Towards vaccination under 12 years | Journalism

(Quebec) The Quebec government has begun preparations to vaccinate children under 12 years of age. This age group will be vaccinated at school and vaccination clinics. Even if a vaccine for them has not yet been approved, the director of the vaccination campaign, Daniel Barry, is preparing for a green light in the fall.


Fanny Levesque

Fanny Levesque
Journalism

Mr. Barry asked CISSS and CIUSSS leaders to submit a fall vaccination plan including “initiatives” to vaccinate children 11 years and under.

In correspondence that Journalism He was able to consult, Daniel Barry asserts that the county is “moving towards the end of mass vaccination,” but that it is necessary to “maintain the rapid reaction capacity” of the teams, among other things, to deploy “potential vaccination against 0-11 year olds.”

“It’s an open secret. We can’t wait to see when we can vaccinate our 0-11-year-olds. What I’ve asked of institutions is to keep the engines and teams mobilized regarding that,” he confirmed in an interview.

Daniel Barry explains that he wants the health network to be ready to act once vaccinations for children are allowed in Canada. “I want to mobilize my team so we can vaccinate in a week.”

It is not known when that moment will come, but the giant Pfizer hopes to present the results of its clinical studies to Health Canada “before the end of the year in order to support the possible authorization of the vaccine in children aged 5 to 11 years,” the manufacturer said in an email:

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In that sense, Mr. Barry says he expects to see more spread in two phases, which could start from 5 to 11 years.

“I’m preparing my squad for fall. If it’s fall, I’ll be ready, and if it’s January, I’ll be ready. I don’t want to do the opposite: plan too far, excuse me, but make me put the pants on the floor,” fired Daniel Barry.

Moderna Canada, which also conducts “KidCove” studies for children aged 6 months to 11 years, did not provide a timeline. Journalism.

Vaccination in schools

Mr Barry believes that children between the ages of 5 and 11 can be vaccinated at school. “We have experience with school vaccination for these age groups. It will definitely be a method that will be recommended.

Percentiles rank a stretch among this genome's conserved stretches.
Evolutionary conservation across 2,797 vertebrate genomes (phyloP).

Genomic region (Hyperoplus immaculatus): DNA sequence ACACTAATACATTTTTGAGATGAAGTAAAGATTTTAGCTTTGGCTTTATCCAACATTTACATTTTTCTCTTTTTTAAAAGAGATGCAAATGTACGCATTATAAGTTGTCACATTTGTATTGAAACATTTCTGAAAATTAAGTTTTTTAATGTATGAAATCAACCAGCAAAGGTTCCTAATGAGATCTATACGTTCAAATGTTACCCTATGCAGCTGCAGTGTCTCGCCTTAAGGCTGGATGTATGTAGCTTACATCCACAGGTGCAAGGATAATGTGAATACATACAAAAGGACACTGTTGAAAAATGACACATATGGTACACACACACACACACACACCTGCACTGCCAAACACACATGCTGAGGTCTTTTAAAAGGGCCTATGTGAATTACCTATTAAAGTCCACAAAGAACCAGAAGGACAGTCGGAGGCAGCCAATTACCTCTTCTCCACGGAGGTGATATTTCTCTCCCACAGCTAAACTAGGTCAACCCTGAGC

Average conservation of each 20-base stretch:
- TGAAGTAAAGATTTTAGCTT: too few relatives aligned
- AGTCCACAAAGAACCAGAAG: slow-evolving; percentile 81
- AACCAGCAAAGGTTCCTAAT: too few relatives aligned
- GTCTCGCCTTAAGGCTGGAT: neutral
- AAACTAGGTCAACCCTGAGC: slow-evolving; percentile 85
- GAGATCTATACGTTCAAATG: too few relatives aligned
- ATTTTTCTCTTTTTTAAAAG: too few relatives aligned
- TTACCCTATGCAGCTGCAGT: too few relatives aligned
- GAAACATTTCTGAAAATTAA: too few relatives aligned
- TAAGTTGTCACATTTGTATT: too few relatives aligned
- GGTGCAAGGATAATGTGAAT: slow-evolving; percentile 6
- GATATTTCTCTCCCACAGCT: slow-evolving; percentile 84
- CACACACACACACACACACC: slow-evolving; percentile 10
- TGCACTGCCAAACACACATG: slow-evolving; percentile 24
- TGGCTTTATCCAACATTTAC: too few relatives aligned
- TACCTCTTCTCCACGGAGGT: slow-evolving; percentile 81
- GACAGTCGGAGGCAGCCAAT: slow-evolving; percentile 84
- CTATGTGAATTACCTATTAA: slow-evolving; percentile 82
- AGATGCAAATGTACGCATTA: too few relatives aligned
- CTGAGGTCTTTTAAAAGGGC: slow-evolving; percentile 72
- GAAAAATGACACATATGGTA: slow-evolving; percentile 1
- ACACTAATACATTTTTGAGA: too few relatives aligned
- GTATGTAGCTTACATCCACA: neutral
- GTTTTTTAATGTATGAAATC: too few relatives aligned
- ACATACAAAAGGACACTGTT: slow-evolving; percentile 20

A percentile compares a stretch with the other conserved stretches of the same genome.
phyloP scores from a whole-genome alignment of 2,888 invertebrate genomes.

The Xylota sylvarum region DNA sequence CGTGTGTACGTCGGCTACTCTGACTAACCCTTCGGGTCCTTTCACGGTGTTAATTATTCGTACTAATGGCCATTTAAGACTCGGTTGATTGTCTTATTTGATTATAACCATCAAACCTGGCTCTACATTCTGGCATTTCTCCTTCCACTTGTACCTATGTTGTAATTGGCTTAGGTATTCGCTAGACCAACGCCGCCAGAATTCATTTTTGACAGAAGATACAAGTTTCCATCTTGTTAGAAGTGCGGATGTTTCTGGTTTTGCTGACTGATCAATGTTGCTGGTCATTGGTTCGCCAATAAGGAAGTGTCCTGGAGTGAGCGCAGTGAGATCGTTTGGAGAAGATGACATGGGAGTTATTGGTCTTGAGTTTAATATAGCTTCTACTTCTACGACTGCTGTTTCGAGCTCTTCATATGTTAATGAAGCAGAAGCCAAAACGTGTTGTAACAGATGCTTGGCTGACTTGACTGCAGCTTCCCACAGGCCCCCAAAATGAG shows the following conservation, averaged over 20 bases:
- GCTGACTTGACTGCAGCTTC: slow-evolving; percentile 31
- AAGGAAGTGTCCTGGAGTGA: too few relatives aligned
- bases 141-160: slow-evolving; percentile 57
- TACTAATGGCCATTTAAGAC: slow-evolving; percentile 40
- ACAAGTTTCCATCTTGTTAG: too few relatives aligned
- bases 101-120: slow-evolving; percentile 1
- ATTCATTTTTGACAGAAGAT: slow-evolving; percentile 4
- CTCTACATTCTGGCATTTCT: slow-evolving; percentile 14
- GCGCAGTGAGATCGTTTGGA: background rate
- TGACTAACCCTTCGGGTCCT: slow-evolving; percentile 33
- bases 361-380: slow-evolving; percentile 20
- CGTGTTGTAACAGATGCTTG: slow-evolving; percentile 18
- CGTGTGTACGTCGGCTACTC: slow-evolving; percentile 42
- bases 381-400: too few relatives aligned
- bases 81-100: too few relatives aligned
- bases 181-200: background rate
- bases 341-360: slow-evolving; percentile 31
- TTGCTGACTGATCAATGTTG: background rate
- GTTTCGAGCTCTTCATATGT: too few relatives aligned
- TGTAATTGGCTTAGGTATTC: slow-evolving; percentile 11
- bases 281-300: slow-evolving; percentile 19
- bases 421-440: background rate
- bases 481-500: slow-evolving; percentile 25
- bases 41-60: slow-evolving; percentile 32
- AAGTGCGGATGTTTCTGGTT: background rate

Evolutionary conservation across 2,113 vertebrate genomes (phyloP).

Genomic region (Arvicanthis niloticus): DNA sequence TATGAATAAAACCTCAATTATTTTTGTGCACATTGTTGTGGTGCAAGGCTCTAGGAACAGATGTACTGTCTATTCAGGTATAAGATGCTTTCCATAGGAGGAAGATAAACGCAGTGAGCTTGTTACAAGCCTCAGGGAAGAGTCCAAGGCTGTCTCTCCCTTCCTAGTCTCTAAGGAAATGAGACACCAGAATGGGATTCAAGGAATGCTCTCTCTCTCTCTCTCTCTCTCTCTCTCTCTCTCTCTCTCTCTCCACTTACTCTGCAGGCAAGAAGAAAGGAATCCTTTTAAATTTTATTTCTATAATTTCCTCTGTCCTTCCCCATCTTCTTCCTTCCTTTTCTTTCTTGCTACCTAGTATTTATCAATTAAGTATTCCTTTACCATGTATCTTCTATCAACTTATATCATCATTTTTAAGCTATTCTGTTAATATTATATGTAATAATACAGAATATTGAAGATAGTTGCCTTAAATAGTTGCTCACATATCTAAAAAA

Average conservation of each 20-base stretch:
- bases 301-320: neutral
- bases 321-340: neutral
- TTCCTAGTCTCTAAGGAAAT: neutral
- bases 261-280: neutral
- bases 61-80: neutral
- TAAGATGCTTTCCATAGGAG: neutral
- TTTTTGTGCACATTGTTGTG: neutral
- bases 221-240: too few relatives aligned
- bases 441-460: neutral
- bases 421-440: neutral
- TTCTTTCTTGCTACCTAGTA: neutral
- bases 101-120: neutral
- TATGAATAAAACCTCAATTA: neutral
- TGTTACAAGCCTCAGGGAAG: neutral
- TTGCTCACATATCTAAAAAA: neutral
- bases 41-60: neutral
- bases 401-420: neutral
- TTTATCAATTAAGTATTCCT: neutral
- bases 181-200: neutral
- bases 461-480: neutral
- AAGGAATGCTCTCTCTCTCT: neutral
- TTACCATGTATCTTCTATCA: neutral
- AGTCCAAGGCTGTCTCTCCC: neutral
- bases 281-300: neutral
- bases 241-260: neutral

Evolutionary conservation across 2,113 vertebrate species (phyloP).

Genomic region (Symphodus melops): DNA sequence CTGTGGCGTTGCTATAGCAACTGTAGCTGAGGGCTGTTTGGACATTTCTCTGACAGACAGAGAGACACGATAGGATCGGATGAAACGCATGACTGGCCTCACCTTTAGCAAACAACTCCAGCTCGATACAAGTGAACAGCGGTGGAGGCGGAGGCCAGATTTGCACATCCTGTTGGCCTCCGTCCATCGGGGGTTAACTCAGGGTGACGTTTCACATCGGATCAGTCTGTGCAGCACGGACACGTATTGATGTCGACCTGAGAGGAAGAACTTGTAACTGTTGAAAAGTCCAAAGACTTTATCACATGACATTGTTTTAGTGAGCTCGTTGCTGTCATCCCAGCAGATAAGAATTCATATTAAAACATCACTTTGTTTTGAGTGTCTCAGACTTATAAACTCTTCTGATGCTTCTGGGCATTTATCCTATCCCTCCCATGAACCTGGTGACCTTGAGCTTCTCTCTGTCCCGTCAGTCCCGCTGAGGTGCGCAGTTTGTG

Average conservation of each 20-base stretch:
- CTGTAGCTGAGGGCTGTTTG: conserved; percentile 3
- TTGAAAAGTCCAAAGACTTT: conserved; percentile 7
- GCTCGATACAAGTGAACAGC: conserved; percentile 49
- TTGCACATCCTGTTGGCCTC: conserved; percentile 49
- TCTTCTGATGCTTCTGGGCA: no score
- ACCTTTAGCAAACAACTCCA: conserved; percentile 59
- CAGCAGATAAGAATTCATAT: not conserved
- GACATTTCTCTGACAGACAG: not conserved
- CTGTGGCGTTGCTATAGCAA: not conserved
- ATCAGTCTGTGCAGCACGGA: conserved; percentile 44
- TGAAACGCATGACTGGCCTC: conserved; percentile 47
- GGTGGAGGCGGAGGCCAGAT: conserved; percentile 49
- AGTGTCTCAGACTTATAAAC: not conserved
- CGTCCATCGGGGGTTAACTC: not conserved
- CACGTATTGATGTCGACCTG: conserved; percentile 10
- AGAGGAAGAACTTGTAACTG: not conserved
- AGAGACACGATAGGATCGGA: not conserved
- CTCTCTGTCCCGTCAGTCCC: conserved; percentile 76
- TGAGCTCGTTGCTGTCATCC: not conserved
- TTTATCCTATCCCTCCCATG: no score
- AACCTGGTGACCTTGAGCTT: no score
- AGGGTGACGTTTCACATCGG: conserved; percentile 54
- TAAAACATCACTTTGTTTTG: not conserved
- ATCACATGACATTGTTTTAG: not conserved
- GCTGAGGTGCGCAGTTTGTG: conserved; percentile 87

The fact remains that he would prefer a hybrid form with pollination sites. “I think we’ll have to keep both ways because some parents are asking us to support their youngsters,” explains Mr. Barry.

According to the Department of Health and Social Services, there are just over 1 million children between the ages of 0 and 11, which is 12.7% of the population. More specifically, the 5-11 age group includes 655,101 people in Quebec.

By vaccinating three-quarters of children aged 0-11, Quebec could increase vaccination coverage for the entire population to nearly 85%. Currently, 6.4 million Quebecers have received at least one dose, or 75% of all Quebecers.

If Health Canada gives the go-ahead this fall, Daniel Barry will ensure there are no supply problems with about two million vaccines in reserve. But it is still not known what dose will be prescribed for children. “It might be different for adults,” he says.

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Pfizer said its phase one study “made it possible to understand the optimal dose of the vaccine to give children 5 to 11 years old, 2 to 5 years old, and 6 months to 2 years old” without specifying it publicly.

Towards a decrease in the ability to immunize

Daniel Barry has also asked institutions to provide him with a strategy to “reduce mass vaccination sites” and ensure that an action plan is published to increase the vaccination of eligible school clients, such as at CEGEPs and universities.

In the fall, he wants to preserve access to the vaccine. “I want that as of October, I want us to maintain a capacity of 100,000 doses per week,” he explained. Currently, the capacity is 400,000 doses per week. The challenge is finding the balance between lowering the pace, being ready to respond, and keeping teams mobilized, says Mr. Barry.

With Pierre-Andre Normandin, Journalism

considered ds Richard Massey is stepping down

Horacio Arruda’s right arm, ds Richard Masse leaves office after suffering health problems. The former regional director of public health in Montreal came out of retirement at the start of the pandemic to become a strategic medical advisor to the Directorate General of Public Health. It’s his wife dRe Marie France Renaud, who replaces him. She is a Professor in the School of Public Health at the University of Montreal and Chair of the Department of Public Health and Preventive Medicine at the University Hospital Center of Montreal. considered ds Masse has participated in a few government press conferences about the pandemic. We remember that he felt that the Cabinet was used as a tool by Jean-Francois Roberge, who wanted to indicate that public health had validated tests on air quality in schools. “There, that’s enough! I do not agree to put words in our mouths. […] I disagree with writing that “the process appears to be compatible,” he wrote in an email obtained by Radio Canada in May.

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